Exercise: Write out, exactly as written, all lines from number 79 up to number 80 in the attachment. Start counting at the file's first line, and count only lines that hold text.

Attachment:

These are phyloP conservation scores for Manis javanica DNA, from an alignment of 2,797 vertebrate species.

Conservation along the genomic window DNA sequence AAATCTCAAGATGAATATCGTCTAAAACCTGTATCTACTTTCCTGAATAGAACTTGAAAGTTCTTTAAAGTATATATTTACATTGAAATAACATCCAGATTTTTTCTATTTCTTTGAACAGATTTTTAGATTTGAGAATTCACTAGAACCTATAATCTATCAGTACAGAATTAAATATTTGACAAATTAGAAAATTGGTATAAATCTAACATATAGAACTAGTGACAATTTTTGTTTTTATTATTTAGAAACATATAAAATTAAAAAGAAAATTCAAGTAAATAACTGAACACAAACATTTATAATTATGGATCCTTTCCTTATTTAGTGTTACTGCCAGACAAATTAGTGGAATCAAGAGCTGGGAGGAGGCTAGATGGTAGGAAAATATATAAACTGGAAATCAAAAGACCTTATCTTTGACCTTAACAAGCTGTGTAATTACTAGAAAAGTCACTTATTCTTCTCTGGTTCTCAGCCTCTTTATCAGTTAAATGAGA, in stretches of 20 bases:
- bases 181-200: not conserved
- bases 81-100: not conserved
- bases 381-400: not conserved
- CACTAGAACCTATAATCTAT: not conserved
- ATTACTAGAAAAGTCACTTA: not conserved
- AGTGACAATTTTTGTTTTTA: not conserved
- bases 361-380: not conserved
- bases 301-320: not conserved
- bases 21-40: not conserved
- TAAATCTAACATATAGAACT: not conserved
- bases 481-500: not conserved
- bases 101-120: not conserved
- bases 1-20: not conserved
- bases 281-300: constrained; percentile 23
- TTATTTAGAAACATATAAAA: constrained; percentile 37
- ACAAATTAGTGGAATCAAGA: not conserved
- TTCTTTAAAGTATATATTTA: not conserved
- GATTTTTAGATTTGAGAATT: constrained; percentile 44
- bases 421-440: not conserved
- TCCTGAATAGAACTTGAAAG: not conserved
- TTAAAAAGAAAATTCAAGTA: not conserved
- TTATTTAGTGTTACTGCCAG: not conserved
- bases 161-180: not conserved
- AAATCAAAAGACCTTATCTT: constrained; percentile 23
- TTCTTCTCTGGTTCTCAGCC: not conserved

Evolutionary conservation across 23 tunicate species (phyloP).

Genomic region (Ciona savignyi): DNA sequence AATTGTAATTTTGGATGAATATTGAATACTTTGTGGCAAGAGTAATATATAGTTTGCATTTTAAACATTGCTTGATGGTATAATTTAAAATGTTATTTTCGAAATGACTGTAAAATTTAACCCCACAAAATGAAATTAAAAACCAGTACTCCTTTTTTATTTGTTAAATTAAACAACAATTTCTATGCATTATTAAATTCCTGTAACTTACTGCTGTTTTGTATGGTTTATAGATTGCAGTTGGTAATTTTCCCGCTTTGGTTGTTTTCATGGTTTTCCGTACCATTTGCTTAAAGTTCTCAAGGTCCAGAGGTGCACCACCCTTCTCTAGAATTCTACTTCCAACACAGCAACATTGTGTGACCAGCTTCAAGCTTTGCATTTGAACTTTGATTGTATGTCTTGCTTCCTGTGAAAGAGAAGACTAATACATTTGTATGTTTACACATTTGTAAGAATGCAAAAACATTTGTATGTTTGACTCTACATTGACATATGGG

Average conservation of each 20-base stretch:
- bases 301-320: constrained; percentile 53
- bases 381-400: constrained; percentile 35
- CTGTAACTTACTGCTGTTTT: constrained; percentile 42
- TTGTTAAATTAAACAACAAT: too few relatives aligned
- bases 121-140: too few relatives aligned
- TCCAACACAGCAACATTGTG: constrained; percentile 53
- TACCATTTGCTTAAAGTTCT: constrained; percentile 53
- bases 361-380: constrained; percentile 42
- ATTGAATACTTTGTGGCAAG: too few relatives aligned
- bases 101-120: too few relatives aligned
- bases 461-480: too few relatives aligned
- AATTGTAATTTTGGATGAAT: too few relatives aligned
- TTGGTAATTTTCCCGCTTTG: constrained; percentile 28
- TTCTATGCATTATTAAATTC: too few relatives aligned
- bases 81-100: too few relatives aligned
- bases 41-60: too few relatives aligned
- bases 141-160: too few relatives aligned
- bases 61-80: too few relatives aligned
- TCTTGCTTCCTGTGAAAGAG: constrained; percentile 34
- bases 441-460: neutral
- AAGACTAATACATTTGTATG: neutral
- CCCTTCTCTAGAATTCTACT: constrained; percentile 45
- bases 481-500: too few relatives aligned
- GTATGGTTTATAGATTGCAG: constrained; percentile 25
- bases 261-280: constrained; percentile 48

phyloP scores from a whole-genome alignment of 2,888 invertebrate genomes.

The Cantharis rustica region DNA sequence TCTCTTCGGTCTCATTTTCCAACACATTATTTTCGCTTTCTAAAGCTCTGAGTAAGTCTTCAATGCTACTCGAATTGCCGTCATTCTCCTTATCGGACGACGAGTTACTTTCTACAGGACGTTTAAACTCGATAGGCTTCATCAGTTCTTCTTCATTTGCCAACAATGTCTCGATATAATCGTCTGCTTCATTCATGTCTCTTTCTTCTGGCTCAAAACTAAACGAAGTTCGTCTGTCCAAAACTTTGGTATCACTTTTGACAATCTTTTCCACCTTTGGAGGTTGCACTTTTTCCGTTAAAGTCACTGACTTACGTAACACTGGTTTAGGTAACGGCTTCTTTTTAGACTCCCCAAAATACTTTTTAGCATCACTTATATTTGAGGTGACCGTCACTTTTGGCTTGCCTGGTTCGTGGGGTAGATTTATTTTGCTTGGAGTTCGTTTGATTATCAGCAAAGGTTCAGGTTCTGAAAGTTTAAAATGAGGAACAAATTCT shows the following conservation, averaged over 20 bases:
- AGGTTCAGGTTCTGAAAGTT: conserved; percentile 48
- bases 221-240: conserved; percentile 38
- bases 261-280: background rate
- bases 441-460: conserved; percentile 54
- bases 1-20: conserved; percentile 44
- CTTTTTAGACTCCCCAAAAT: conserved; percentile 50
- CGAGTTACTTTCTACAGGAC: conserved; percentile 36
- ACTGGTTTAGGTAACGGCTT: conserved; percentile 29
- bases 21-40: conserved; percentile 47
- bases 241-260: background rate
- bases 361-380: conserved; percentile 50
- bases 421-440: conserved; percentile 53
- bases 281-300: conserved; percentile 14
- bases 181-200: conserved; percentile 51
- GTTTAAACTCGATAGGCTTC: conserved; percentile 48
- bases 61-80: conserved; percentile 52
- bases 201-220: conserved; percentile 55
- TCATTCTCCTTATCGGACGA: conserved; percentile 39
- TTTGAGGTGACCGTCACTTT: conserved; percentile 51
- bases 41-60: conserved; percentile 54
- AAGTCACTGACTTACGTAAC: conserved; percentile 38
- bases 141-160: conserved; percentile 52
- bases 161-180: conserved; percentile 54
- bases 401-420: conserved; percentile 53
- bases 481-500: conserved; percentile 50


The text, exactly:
- bases 141-160: conserved; percentile 52
- bases 161-180: conserved; percentile 54